42. 42. Figure 5.1 Nearly All Health Center Patients Report that They Have a Usual Source of Care, 2002 98% 98% 98% 100% 75% 50% 25% 0% Non-hispanic white African American Hispanic Source: AHRQ, “Focus on Federally Supported Health Centers,” National Healthcare Disparities Report, 2004. http://www.qualitytools.ahrq.gov/disparitiesReport/browse/browse.aspx?id=4981
  43. 43. Figure 5.2 Health Centers Reduce Disparities in Access to Mammograms % of Women 40+ and <200% FPL Receiving Mammograms 96% 100% 86% 88% 79% 78% 78% 75% 71% 80% 60% 40% 20% 0% Hispanic African American Medicaid Uninsured Health Centers Nationally Healthy People 2010 Target (70%) Source: Leiyu Shi, “The Role Of Health Centers In Improving Health Care Access, Quality, And Outcome For The Nation's Uninsured.” Testimony At Energy and Commerce Committee, Subcommittee on Oversight and Investigations Congressional Hearing “A Review Of Community Health Centers: Issues And Opportunities.” Washington, DC. May 25, 2005. Based on Community Health Center User Survey, 2002; and National Health Interview Survey, 2002.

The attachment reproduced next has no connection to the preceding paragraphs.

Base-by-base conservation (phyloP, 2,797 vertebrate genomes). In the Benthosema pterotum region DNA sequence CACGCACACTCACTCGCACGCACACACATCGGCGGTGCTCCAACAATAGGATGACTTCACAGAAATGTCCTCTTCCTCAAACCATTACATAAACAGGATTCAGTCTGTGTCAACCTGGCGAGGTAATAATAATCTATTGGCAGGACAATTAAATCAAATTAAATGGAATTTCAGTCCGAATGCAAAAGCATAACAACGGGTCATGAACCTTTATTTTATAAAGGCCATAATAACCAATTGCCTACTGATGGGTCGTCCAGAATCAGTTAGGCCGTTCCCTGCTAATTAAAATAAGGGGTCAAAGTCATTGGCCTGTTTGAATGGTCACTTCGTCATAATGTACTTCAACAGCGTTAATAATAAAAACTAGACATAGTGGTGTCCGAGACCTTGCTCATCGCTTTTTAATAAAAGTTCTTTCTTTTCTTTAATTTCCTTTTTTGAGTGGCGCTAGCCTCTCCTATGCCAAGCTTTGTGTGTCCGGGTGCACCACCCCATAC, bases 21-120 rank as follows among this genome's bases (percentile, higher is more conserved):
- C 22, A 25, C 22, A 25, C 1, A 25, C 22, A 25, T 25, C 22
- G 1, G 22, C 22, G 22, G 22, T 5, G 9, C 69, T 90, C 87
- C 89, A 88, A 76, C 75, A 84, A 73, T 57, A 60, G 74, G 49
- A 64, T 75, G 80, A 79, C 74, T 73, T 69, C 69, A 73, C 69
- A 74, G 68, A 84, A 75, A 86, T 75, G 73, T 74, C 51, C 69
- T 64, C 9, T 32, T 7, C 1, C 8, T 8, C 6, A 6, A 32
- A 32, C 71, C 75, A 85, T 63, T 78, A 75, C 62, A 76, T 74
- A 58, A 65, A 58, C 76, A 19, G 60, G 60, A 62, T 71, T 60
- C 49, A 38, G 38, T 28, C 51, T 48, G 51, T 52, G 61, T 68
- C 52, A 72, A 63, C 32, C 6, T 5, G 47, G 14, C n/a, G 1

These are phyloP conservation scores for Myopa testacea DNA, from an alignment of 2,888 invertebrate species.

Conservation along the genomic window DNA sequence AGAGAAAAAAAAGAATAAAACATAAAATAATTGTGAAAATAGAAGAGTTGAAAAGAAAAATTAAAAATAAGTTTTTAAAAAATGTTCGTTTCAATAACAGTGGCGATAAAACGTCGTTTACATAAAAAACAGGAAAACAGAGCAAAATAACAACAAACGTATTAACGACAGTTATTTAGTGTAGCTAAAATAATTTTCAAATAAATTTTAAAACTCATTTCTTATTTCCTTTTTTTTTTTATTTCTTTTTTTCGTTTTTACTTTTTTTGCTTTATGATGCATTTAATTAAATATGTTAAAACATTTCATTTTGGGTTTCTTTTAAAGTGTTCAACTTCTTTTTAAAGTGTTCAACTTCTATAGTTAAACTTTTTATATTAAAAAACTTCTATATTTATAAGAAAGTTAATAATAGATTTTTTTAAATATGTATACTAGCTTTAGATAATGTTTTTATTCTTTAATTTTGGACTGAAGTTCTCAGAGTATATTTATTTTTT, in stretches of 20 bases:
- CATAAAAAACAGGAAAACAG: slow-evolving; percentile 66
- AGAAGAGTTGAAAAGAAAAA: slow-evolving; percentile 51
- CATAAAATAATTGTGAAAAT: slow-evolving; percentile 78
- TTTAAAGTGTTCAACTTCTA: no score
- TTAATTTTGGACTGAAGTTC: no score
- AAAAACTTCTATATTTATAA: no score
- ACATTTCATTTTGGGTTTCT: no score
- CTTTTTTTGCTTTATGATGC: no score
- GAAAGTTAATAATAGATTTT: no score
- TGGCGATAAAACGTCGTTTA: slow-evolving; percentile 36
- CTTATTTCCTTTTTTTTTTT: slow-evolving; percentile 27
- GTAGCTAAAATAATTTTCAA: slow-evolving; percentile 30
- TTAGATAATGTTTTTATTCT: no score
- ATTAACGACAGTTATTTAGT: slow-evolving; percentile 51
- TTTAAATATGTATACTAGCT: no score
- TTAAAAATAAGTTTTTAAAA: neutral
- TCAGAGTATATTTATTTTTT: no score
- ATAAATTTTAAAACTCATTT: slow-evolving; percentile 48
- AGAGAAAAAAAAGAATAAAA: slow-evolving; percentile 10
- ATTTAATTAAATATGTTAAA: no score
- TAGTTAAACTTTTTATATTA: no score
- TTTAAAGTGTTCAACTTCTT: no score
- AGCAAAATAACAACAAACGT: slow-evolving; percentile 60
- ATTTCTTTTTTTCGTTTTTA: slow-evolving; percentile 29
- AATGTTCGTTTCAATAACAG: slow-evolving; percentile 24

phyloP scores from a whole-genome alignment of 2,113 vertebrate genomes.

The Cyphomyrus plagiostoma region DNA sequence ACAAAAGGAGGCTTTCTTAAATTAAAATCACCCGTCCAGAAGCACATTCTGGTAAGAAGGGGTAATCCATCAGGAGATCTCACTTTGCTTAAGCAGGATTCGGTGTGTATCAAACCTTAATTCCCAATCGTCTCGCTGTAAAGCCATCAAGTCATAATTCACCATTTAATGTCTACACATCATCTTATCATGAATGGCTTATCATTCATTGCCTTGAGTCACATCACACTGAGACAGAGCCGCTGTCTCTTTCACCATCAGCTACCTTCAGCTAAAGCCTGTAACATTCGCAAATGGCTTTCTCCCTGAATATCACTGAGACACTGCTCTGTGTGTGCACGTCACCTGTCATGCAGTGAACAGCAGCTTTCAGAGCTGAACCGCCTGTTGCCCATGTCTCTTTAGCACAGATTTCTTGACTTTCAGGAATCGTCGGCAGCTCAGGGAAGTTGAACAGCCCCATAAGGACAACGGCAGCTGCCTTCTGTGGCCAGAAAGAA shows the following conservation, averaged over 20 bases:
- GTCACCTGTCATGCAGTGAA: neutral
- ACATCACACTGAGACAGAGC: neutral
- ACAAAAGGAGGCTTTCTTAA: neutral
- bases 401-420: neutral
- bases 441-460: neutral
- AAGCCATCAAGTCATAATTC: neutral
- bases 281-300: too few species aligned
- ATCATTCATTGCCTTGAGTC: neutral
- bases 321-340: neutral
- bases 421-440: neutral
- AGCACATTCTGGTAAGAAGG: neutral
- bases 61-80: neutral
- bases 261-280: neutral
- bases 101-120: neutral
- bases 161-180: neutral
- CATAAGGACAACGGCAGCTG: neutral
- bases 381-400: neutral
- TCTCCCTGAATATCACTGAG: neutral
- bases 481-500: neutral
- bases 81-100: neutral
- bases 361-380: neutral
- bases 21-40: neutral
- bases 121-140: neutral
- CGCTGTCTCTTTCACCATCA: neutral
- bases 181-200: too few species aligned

44. 44. Figure 5.3 Health Centers Also Reduce Disparities in Access to Pap Tests % of Women 18+ and <200% FPL Receiving Pap Smears in Last 3 Years 92% 89% 94% 95% 91% 100% 90% 86% 77% 80% 60% 40% 20% 0% Hispanic African American Medicaid Uninsured Health Centers Nationally Health People 2010 Target (70%) Source: Leiyu Shi, “The Role Of Health Centers In Improving Health Care Access, Quality, And Outcome For The Nation's Uninsured.” Testimony At Energy and Commerce Committee, Subcommittee on Oversight and Investigations Congressional Hearing “A Review Of Community Health Centers: Issues And Opportunities.” Washington, DC. May 25, 2005. Based on Community Health Center User Survey, 2002; and National Health Interview Survey, 2002.